# «A Tractable hypergraph properties for constraint satisfaction and conjunctive queries1 D´niel Marx, Computer and Automation Research Institute, ...»

A diﬀerent version of CSP was investigated in [Marx 2011], where each variable has a diﬀerent domain, and each constraint relation is represented by a full truth table (see the exact deﬁnition in [Marx 2011]). Let us denote by CSPtt (H) this variant of the problem. It is easy to see that CSPtt (H) can be reduced to CSP(H) in polynomial time, but a reduction in the other direction can possibly increase the representation of a constraint by an exponential factor. Nevertheless, the hardness results of this section apply to the “easier” problem CSPtt (H) as well. What we have to verify is that the proof of Lemma 7.5 works even if I2 is an instance of CSPtt, i.e., the constraint relations have to be represented by truth tables. Inspection of the proof shows that it indeed works: the product in Inequality (4) is exactly the size of the truth table describing the constraint corresponding to edge e, thus the |D1 |q upper bound remains valid even if constraints are represented by truth tables. Therefore, the hardness results of [Marx 2011] are subsumed by the following

**corollary:**

Corollary 7.8. If H is a recursively enumerable class of hypergraphs with unbounded submodular width, then CSPtt (H) is not ﬁxed-parameter tractable, unless the Exponential Time Hypothesis fails.

8. CONCLUSIONS The main result of the paper is introducing submodular width and proving that bounded submodular width is the property that determines the ﬁxed-parameter tractability of CSP(H). The hardness result is proved assuming the Exponential Time Hypothesis. This conjecture was formulated relatively recently [Impagliazzo et al. 2001], but it turned out to be very useful in proving lower bounds in a variety of settings [Marx 2010b; Andoni et al.

2006; Marx 2007; Pˇtra¸cu and Williams 2010].

as For the hardness proof, we had to understand what large submodular width means and we had to explore the connection between submodular width and other combinatorial properties. We have obtained several equivalent characterizations of bounded submodular width, in particular, we have showed that bounded submodular width is equivalent to bounded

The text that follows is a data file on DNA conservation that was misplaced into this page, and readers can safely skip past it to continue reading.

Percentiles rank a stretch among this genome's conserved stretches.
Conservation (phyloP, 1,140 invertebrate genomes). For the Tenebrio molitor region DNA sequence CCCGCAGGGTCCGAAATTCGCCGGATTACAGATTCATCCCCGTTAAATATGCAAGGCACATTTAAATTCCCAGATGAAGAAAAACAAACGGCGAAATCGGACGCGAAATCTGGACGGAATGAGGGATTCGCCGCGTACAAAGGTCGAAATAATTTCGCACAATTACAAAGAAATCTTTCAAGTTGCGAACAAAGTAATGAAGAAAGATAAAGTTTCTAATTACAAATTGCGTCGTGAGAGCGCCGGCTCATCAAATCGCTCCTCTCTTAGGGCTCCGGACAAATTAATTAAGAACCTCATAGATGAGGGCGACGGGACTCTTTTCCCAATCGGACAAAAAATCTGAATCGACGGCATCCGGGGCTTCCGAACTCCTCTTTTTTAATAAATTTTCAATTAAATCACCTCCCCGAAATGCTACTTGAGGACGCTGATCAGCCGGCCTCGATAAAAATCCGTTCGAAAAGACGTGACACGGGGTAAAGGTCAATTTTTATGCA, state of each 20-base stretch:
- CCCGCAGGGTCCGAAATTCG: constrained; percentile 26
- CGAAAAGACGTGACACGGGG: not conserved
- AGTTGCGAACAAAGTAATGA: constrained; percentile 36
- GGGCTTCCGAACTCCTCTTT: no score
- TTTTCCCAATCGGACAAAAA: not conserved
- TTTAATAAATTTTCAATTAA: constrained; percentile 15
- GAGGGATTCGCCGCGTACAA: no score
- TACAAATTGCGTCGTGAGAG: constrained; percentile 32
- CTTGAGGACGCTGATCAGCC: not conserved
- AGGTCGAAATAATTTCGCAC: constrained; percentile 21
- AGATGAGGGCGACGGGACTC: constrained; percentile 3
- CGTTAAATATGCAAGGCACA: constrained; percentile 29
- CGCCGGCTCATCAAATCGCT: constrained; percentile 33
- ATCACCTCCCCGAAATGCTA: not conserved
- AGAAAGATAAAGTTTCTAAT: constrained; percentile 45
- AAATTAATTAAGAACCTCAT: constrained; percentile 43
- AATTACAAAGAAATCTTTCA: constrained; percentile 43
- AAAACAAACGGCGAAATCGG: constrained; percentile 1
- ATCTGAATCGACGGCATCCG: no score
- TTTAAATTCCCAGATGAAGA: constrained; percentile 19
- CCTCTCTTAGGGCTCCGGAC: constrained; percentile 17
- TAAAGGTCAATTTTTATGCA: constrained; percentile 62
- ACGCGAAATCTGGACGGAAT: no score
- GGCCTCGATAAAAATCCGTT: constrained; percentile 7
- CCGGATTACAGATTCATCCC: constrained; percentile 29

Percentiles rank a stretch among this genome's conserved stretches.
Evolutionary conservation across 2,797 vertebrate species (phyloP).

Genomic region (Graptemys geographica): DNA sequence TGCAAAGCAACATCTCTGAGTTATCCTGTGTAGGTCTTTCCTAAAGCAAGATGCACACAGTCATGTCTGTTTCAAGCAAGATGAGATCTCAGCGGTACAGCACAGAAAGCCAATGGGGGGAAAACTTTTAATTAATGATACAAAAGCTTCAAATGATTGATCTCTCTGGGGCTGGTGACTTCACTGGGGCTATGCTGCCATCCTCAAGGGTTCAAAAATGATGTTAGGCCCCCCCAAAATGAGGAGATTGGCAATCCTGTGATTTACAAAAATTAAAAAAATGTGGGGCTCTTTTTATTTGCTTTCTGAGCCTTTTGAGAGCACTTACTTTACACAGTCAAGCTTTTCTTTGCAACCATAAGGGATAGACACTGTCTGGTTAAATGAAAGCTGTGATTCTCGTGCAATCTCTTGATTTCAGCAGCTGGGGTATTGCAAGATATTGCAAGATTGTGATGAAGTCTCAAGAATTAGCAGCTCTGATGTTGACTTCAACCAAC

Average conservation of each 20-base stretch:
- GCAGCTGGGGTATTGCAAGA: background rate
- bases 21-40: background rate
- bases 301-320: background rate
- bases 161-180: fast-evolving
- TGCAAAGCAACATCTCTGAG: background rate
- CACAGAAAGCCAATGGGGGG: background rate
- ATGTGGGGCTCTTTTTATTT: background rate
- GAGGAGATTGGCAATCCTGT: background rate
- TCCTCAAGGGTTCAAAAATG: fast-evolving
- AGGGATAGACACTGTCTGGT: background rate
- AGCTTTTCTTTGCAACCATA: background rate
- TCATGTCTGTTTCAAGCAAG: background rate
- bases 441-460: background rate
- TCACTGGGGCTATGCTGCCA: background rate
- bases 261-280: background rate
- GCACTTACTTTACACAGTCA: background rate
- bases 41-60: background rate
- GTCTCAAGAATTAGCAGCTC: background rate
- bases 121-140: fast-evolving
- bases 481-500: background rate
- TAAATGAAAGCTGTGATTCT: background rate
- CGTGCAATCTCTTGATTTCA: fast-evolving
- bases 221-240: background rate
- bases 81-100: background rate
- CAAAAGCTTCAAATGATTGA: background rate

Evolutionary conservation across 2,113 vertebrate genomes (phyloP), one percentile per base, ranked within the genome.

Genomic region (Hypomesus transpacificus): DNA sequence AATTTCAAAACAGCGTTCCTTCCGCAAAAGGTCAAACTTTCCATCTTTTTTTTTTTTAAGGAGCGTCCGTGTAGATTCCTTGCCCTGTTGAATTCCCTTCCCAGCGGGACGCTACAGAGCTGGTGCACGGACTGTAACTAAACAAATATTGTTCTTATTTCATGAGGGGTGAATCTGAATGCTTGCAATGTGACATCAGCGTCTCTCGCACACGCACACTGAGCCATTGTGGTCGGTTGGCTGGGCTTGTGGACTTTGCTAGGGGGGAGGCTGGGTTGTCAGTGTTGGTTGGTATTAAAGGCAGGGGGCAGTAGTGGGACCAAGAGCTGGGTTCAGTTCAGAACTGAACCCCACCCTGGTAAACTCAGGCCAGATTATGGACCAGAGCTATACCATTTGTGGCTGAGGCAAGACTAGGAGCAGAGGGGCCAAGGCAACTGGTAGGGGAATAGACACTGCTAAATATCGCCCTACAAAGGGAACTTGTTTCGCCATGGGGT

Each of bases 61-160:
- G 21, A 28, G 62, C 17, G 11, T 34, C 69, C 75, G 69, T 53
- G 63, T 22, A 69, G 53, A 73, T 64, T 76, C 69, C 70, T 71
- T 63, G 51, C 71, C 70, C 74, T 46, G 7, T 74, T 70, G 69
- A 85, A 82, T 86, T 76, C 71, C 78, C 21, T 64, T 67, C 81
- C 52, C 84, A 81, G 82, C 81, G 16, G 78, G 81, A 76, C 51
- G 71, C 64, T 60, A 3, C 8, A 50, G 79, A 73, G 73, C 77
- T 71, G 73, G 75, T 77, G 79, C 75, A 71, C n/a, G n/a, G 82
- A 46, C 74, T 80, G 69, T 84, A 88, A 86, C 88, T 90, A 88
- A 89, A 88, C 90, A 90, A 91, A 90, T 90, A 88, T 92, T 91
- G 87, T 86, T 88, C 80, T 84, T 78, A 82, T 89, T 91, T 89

**adaptive width:**

**Corollary 8.1. The following are equivalent for every class H of hypergraphs:**

(1 ) There is a constant c1 such that µ-width(H) ≤ c1 for every H ∈ H and fractional independent set µ.

(2 ) There is a constant c2 such that b-width(H) ≤ c2 for every H ∈ H and edgedominated monotone submodular function b on V (H) with b(∅) = 0.

(3 ) There is a constant c3 such that b∗ -width(H) ≤ c3 for every H ∈ H and edgedominated monotone submodular function b on V (H) with b(∅) = 0.

Journal of the ACM, Vol. V, No. N, Article A, Publication date: January YYYY.

Tractable hypergraph properties for constraint satisfaction and conjunctive queries A:45 (4 ) There is a constant c4 such that conλ (H) ≤ c4 for every H ∈ H, where λ 0 is a universal constant.

(5 ) There is a constant c5 such that emb(H) ≤ c5 for every H ∈ H.

Implications (2)⇒(1) and (3)⇒(2) are trivial; (4)⇒(3) follows from Lemma 5.10; (5)⇒(4) follows from Corollary 6.2; (1)⇒(5) follows from Lemma 6.9.

Let us brieﬂy review the main ideas that were necessary for proving the main result of

**the paper:**

— Recognizing that submodular width is the right property characterizing the complexity of the problem.

— A CSP instance can be partitioned into a bounded number of uniform instances (Section 4.2).

— The number of solutions in a uniform CSP instance can be described by a submodular function (Section 4.3).

— There is a connection between fractional separation and ﬁnding a separator minimizing an edge-dominated submodular cost function (Section 5.2).

— The transformation that turns b into b∗, and the properties of b∗ that are more suitable than b for recursively constructing a tree decomposition (Section 5.1).

— Our results on fractional separation and the standard framework of ﬁnding tree decompositions show that large submodular width implies that there is a highly connected set (Section 5.3).

— A highly connected set can be turned into a highly connected set that is partitioned into cliques in an appropriate way (Section 6.1).

— A highly connected set with appropriate cliques implies that there is a uniform concurrent ﬂow of large value between the cliques (Section 6.2).